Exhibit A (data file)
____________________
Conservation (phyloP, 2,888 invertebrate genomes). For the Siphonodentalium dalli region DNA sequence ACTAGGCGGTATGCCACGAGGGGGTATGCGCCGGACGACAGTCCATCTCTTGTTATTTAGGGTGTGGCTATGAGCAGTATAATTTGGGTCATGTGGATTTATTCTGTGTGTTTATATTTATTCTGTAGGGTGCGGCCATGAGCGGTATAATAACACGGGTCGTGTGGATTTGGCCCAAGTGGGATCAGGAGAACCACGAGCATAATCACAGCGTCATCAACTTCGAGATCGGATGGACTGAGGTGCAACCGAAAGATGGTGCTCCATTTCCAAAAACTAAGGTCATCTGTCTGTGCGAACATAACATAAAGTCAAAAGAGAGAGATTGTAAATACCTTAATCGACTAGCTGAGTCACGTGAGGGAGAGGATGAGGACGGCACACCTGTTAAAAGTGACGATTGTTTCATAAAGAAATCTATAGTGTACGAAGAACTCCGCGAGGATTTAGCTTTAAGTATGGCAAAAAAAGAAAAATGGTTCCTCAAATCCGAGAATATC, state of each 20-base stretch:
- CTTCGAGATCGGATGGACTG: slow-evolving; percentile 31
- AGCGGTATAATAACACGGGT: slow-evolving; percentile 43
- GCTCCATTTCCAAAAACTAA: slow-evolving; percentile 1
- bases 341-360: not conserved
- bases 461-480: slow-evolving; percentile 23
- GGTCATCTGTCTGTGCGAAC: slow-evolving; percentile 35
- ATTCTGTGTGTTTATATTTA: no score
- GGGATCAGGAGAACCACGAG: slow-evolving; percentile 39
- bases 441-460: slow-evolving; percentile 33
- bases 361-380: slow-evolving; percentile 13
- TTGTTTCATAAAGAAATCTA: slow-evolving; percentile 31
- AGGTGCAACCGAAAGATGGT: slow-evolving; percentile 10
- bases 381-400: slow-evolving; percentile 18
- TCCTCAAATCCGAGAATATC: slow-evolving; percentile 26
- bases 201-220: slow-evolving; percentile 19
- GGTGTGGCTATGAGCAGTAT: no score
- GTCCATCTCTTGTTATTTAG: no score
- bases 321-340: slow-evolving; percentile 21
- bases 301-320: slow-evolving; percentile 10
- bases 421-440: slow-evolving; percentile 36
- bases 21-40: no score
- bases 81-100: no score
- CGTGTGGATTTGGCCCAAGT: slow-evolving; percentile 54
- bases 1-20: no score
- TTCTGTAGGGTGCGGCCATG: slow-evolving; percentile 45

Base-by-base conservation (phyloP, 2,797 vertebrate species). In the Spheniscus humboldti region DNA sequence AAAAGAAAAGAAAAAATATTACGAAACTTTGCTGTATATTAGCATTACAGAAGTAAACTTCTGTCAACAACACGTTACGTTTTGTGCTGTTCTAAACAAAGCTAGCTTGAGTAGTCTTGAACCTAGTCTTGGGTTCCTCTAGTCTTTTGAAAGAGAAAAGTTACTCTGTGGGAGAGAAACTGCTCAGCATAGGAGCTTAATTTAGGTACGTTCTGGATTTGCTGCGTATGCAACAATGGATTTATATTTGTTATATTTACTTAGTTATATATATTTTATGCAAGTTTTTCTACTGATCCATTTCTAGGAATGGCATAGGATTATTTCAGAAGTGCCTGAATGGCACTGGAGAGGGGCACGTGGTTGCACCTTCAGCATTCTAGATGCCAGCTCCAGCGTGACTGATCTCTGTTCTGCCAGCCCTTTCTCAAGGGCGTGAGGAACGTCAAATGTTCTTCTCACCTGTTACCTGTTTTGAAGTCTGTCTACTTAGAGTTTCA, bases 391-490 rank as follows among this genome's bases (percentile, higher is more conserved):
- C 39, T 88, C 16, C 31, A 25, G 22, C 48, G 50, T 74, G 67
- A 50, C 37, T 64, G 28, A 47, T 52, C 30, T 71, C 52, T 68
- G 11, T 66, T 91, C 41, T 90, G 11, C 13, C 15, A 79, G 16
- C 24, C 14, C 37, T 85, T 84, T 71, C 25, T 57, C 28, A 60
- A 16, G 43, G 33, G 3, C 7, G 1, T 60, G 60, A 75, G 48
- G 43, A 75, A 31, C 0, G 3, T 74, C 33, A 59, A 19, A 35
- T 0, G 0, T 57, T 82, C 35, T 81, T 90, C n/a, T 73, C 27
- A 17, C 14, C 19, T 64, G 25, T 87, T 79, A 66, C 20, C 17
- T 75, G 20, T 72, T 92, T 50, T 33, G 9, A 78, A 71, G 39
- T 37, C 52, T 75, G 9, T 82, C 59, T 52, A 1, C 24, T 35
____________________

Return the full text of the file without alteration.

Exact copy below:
Conservation (phyloP, 2,888 invertebrate genomes). For the Siphonodentalium dalli region DNA sequence ACTAGGCGGTATGCCACGAGGGGGTATGCGCCGGACGACAGTCCATCTCTTGTTATTTAGGGTGTGGCTATGAGCAGTATAATTTGGGTCATGTGGATTTATTCTGTGTGTTTATATTTATTCTGTAGGGTGCGGCCATGAGCGGTATAATAACACGGGTCGTGTGGATTTGGCCCAAGTGGGATCAGGAGAACCACGAGCATAATCACAGCGTCATCAACTTCGAGATCGGATGGACTGAGGTGCAACCGAAAGATGGTGCTCCATTTCCAAAAACTAAGGTCATCTGTCTGTGCGAACATAACATAAAGTCAAAAGAGAGAGATTGTAAATACCTTAATCGACTAGCTGAGTCACGTGAGGGAGAGGATGAGGACGGCACACCTGTTAAAAGTGACGATTGTTTCATAAAGAAATCTATAGTGTACGAAGAACTCCGCGAGGATTTAGCTTTAAGTATGGCAAAAAAAGAAAAATGGTTCCTCAAATCCGAGAATATC, state of each 20-base stretch:
- CTTCGAGATCGGATGGACTG: slow-evolving; percentile 31
- AGCGGTATAATAACACGGGT: slow-evolving; percentile 43
- GCTCCATTTCCAAAAACTAA: slow-evolving; percentile 1
- bases 341-360: not conserved
- bases 461-480: slow-evolving; percentile 23
- GGTCATCTGTCTGTGCGAAC: slow-evolving; percentile 35
- ATTCTGTGTGTTTATATTTA: no score
- GGGATCAGGAGAACCACGAG: slow-evolving; percentile 39
- bases 441-460: slow-evolving; percentile 33
- bases 361-380: slow-evolving; percentile 13
- TTGTTTCATAAAGAAATCTA: slow-evolving; percentile 31
- AGGTGCAACCGAAAGATGGT: slow-evolving; percentile 10
- bases 381-400: slow-evolving; percentile 18
- TCCTCAAATCCGAGAATATC: slow-evolving; percentile 26
- bases 201-220: slow-evolving; percentile 19
- GGTGTGGCTATGAGCAGTAT: no score
- GTCCATCTCTTGTTATTTAG: no score
- bases 321-340: slow-evolving; percentile 21
- bases 301-320: slow-evolving; percentile 10
- bases 421-440: slow-evolving; percentile 36
- bases 21-40: no score
- bases 81-100: no score
- CGTGTGGATTTGGCCCAAGT: slow-evolving; percentile 54
- bases 1-20: no score
- TTCTGTAGGGTGCGGCCATG: slow-evolving; percentile 45

Base-by-base conservation (phyloP, 2,797 vertebrate species). In the Spheniscus humboldti region DNA sequence AAAAGAAAAGAAAAAATATTACGAAACTTTGCTGTATATTAGCATTACAGAAGTAAACTTCTGTCAACAACACGTTACGTTTTGTGCTGTTCTAAACAAAGCTAGCTTGAGTAGTCTTGAACCTAGTCTTGGGTTCCTCTAGTCTTTTGAAAGAGAAAAGTTACTCTGTGGGAGAGAAACTGCTCAGCATAGGAGCTTAATTTAGGTACGTTCTGGATTTGCTGCGTATGCAACAATGGATTTATATTTGTTATATTTACTTAGTTATATATATTTTATGCAAGTTTTTCTACTGATCCATTTCTAGGAATGGCATAGGATTATTTCAGAAGTGCCTGAATGGCACTGGAGAGGGGCACGTGGTTGCACCTTCAGCATTCTAGATGCCAGCTCCAGCGTGACTGATCTCTGTTCTGCCAGCCCTTTCTCAAGGGCGTGAGGAACGTCAAATGTTCTTCTCACCTGTTACCTGTTTTGAAGTCTGTCTACTTAGAGTTTCA, bases 391-490 rank as follows among this genome's bases (percentile, higher is more conserved):
- C 39, T 88, C 16, C 31, A 25, G 22, C 48, G 50, T 74, G 67
- A 50, C 37, T 64, G 28, A 47, T 52, C 30, T 71, C 52, T 68
- G 11, T 66, T 91, C 41, T 90, G 11, C 13, C 15, A 79, G 16
- C 24, C 14, C 37, T 85, T 84, T 71, C 25, T 57, C 28, A 60
- A 16, G 43, G 33, G 3, C 7, G 1, T 60, G 60, A 75, G 48
- G 43, A 75, A 31, C 0, G 3, T 74, C 33, A 59, A 19, A 35
- T 0, G 0, T 57, T 82, C 35, T 81, T 90, C n/a, T 73, C 27
- A 17, C 14, C 19, T 64, G 25, T 87, T 79, A 66, C 20, C 17
- T 75, G 20, T 72, T 92, T 50, T 33, G 9, A 78, A 71, G 39
- T 37, C 52, T 75, G 9, T 82, C 59, T 52, A 1, C 24, T 35